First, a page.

Info-gathering in the open

Columnist Jonah Goldberg wrote last week in USA Today that civil libertarians are hypocrites when it comes to the NSA controversy on the one hand and the Affordable Health Care Act on the other. Specifically he says,

Farhad Manjoo of online Slate magazine agrees. The "fundamental problem" with the NSA's surveillance program is that it's amassing an all-too-tempting stockpile of information. "Someone has access to that data, and that someone might not be as noble as (Edward) Snowden. He could post everything online. He could sell it to identity thieves. He could blackmail you. Or he might blackmail politicians, businesspeople, judges, TSA agents, or use the data in some other nefarious way."
One needn't be a privacy absolutist, never mind a paranoid conspiracy theorist, to believe that this is a legitimate concern. One can even support the NSA's PRISM program and still want significant safeguards against abuse.
What I have a hard time understanding, however, is how one can get worked up into a near panic about an overreaching national security apparatus while also celebrating other government expansions into our lives, chief among them the hydrahead leviathan of the Affordable Care Act (aka ObamaCare). The 2009 stimulus created a health database that will store all your health records. The Federal Data Services Hub will record everything bureaucrats deem useful, from your incarceration record and immigration status to whether or not you had an abortion or were treated for depression or erectile dysfunction.
Now, I can't speak for civil libertarians (or liberals, or conservatives, or even independents), but I can speak for some in the open government and access communities to point out one reason why someone in my position may be more concerned about the former than the latter.
Both programs are collecting massive amounts of personal information. Access advocates have long urged government to not collect so much information on individuals. At the state level we frequently repeat that mantra when a government agency has started some program and found that they have a lot of sensitive information on their hands and now they want a FOIA exemption. If the information wasn't essential to what the government was doing, it shouldn't have been collected in the first place.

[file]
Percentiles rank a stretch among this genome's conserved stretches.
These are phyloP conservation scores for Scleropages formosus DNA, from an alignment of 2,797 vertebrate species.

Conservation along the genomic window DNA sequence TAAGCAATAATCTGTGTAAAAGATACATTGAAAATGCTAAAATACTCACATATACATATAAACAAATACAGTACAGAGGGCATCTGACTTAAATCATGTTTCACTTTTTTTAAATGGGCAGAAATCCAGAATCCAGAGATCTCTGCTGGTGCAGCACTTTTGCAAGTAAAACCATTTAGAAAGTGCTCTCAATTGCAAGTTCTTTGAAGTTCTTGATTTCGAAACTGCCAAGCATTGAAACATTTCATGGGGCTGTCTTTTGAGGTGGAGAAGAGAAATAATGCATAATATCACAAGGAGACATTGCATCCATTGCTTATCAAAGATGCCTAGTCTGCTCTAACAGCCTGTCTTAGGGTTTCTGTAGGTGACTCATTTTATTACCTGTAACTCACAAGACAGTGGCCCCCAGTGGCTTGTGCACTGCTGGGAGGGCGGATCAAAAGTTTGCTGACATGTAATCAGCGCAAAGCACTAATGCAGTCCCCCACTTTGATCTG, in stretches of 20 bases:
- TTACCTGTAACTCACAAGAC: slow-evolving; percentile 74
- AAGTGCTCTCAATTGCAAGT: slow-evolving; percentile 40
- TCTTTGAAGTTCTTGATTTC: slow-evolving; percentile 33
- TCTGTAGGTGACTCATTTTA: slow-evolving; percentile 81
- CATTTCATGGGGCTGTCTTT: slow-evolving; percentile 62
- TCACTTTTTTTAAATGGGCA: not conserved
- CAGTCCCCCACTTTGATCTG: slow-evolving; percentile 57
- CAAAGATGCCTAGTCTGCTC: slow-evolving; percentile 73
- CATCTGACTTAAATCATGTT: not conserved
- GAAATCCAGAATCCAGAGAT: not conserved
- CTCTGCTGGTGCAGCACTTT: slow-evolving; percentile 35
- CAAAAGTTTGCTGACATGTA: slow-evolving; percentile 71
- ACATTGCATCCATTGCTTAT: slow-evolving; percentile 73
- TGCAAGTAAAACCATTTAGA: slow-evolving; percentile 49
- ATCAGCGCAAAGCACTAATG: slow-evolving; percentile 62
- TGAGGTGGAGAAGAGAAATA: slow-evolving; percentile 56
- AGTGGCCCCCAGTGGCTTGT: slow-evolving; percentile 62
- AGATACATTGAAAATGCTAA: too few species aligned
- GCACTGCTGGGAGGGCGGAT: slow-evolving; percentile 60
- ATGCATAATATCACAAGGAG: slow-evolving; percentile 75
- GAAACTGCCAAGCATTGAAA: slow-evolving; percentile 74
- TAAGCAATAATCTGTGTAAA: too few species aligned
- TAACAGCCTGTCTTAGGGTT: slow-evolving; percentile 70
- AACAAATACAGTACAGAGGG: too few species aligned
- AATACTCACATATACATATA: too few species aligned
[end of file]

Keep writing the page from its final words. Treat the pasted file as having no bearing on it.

But, here's the difference as I see it between the NSA situation and the ACA: We know going into it that the government is collecting all of that information under the ACA.  Most Americans did NOT know the government was amassing troves of data about our personal communication habits. This was done in secret, and though I would also argue most Americans should have been aware of at least the likelihood that this was happening, it nonetheless took a whistleblower to reveal the extent of the government's information gathering.
It may have been absolutely necessary to keep the fact of the NSA actions secret from the public. There are frequently very good reasons for secrecy. That doesn't make the sting of finding out you've been kept in the dark any easier to swallow. Knowing ahead of time that the information is going to be collected lets us know from the beginning what will be in the government's possession and will allow us to set -- or at least urge -- parameters on how the information can be handled. We didn't get to have that discussion in the NSA case and now we're arguing not only about the necessity of the NSA's information gathering but about the fact that we, the public, were not informed that this was happening.
So, I'm not here to defend the NSA or Obamacare on the merits, nor am I here to defend Edward Snowden. I'm here to say that as bad as over-collection of information by the government is in general, it's far worse when it's done in secret. And that's why the difference in reactions that Mr. Goldberg decries does not ring of hypocricy to me.

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